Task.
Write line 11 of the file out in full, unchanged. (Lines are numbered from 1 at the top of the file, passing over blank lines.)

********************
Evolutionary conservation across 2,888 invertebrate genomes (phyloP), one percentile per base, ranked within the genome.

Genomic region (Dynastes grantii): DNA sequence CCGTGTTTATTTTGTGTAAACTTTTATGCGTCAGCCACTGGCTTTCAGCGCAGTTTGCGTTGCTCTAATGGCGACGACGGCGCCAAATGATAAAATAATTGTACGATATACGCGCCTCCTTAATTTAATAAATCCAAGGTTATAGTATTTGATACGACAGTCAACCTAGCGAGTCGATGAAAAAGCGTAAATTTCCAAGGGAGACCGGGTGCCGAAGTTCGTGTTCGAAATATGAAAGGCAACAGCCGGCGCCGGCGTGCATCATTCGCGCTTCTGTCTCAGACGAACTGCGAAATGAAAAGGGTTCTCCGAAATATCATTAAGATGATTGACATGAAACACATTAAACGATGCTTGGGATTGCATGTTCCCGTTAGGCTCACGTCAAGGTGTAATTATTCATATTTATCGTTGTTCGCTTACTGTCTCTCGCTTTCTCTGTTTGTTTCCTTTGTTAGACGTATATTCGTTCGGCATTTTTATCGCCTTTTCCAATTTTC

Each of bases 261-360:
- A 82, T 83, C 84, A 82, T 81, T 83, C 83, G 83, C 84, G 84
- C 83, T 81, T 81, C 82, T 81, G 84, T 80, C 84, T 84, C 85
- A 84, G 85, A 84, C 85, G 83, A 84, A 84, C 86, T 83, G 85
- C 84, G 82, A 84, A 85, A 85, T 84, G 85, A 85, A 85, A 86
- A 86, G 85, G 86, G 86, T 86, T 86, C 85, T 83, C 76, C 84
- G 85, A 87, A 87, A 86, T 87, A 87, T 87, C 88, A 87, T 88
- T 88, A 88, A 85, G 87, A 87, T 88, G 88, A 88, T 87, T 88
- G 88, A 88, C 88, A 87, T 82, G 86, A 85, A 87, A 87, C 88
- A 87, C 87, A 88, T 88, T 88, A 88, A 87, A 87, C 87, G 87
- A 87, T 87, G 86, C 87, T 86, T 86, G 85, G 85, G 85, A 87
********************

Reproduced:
- G 88, A 88, C 88, A 87, T 82, G 86, A 85, A 87, A 87, C 88